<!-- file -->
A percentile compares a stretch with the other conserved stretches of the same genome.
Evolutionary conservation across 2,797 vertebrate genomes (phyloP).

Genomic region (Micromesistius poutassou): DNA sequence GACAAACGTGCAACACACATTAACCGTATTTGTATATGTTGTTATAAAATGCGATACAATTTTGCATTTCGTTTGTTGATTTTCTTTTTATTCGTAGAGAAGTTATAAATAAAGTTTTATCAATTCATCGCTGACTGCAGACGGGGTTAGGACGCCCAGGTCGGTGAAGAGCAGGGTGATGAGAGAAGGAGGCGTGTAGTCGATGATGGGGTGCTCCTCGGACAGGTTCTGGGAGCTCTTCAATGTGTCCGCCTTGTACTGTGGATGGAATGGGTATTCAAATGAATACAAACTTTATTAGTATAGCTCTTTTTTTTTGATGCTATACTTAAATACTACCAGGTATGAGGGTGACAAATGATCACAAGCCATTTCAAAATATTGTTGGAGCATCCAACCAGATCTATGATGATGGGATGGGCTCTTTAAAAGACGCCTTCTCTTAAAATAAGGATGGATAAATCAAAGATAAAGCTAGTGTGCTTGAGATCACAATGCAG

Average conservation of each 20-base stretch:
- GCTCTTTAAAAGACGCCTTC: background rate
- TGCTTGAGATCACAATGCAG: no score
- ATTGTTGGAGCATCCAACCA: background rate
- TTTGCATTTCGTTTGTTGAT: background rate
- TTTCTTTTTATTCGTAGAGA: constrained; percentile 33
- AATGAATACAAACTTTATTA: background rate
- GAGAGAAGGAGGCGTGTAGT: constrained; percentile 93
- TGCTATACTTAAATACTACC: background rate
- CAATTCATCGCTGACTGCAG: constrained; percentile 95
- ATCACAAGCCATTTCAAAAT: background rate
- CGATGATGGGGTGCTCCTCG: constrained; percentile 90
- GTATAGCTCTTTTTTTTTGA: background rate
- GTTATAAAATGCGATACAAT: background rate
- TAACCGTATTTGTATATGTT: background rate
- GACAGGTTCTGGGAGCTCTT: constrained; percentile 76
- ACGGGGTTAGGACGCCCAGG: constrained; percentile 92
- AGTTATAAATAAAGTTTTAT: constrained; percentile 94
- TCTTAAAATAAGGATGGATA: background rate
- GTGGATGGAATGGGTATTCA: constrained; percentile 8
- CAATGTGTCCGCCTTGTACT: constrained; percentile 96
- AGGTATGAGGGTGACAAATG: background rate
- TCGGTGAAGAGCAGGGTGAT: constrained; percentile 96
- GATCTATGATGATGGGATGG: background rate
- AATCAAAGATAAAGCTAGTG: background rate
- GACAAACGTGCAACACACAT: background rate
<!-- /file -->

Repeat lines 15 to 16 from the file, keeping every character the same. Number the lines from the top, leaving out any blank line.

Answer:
- CGATGATGGGGTGCTCCTCG: constrained; percentile 90
- GTATAGCTCTTTTTTTTTGA: background rate